Calicut as we know today evolved as a geographical entity during the 12th Century. The tradition regarding the founding of the Zamorin dynasty speaks of the last of the Perumals gifting to the Eranad Utayavar his sword and the patch of marshy land on the coast of what is today Calicut. If this tradition is to be believed, Calicut port did not exist prior to the founding of the Zamorin dynasty in the 12th -13th Centuries. Malabar as a maritime destination was, however, well-known for its spice trade. The chief ports of Malabar were Chaliyam, Panthalayini Kollam and Ezhimala, as testified by the noted Kurdish geographer Abu al Fida (1329) who makes no mention of Calicut. However, Ibn Battuta who reached Calicut in 1342 describes Calicut as the most important port in Malabar.

Calicut is situated on the south western coast of India, some 500 kilometers north of the southern tip of the Indian peninsula (Cape Comorin or Kanyakumari) at approximately 11.25°N 75.77°E. Its elevation varies between 1 metre at the sea coast to 15 metres towards the east. The climate is moderate with the temperature ranging between 37°C and 19°C. The severity of the South West monsoon is felt between the months of June and August. The tides range between 83 centimetres and 160 centimetres. The height of the waves recorded is between 50 cms and 300 cms. The district is endowed with a coast line of 71 kms., stretching from Chaliyar to Azhiyoor.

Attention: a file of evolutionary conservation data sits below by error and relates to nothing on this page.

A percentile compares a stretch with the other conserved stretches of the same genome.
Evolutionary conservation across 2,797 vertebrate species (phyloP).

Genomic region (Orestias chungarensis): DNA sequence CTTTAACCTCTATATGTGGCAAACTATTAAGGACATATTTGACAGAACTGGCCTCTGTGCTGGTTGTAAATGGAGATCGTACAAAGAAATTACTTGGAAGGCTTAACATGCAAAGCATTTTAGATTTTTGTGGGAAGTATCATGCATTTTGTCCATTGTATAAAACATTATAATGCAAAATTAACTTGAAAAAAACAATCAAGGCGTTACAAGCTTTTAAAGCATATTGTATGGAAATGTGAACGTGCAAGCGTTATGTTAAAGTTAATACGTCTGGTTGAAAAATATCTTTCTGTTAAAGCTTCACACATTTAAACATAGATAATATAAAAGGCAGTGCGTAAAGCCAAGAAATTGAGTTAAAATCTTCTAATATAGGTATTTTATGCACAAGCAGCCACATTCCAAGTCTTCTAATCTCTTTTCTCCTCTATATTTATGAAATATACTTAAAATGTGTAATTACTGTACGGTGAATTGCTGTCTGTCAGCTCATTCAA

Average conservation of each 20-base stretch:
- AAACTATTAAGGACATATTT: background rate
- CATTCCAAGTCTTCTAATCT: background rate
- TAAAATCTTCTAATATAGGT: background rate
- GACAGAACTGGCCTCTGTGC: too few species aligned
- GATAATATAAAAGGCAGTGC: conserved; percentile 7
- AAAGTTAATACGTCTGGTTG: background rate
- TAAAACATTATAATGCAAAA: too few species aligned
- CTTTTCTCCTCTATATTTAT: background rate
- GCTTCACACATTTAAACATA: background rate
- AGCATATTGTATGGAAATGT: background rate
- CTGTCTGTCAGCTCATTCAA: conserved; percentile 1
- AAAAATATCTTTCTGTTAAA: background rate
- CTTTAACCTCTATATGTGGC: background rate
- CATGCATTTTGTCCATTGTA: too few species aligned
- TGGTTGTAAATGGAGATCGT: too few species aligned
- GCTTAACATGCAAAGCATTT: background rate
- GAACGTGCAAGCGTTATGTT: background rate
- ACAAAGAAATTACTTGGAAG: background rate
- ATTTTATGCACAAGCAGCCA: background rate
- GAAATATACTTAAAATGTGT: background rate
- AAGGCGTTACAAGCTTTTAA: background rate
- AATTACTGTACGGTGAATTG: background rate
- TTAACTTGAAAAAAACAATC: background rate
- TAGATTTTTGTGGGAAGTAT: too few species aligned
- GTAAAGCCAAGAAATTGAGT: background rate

The present revenue district of Calicut (officially called Kozhikode) covers an area of 2206 sq.kms. It is bounded on the north by Kannur district, on the south by Malappuram district, on the east by Wynad district and on the west by the Arabian Sea. The most prominent feature of Calicut as seen from the sea is the majestic hills of the Western Ghat rising some 60 kilometers to the east of the coast. ‘The mountains distinctly visible from the sea off Calicut, in clear weather, are Koondah range of the Neilgherries, or Blue Hills’. (Richard Burton, 1848)

Several rivers originating in the Western Ghats or its foothills flow through the district draining into the sea. Principal rivers are the Moorad river (known also as the Kuttiyadi river or the Kottakkal river) 48 kilometers north of Calicut city; Agalapuzha river which joins with Poonoor river to form Korapuzha; Kallayi river which originates from Cherukulathur and was once famous for the timber trade on its banks; Chaliyar river which originates in the Ilambari hills of Gudalur (Nilgiri, Tamil Nadu) and drains into the Arabian Sea at Beypore (which was probably the site of the medieval Calicut port of Chaliyam); and the Kadalundi river which originates from the western slopes of the Nilgiri mountains, is formed by the confluence of its two main tributes, the Olipuzha and the Veliyar. The Olipuzha takes its origin from the Cherakkombanmala and the Veliyar from the forests of Erattakombanmala. The total length of this river is 130 kms, with a drainage area of 1,099 sq.kms. The river flows towards the Chaliyar and joins the Arabian Sea at about 5 kms. south of the Chaliyar river mouth.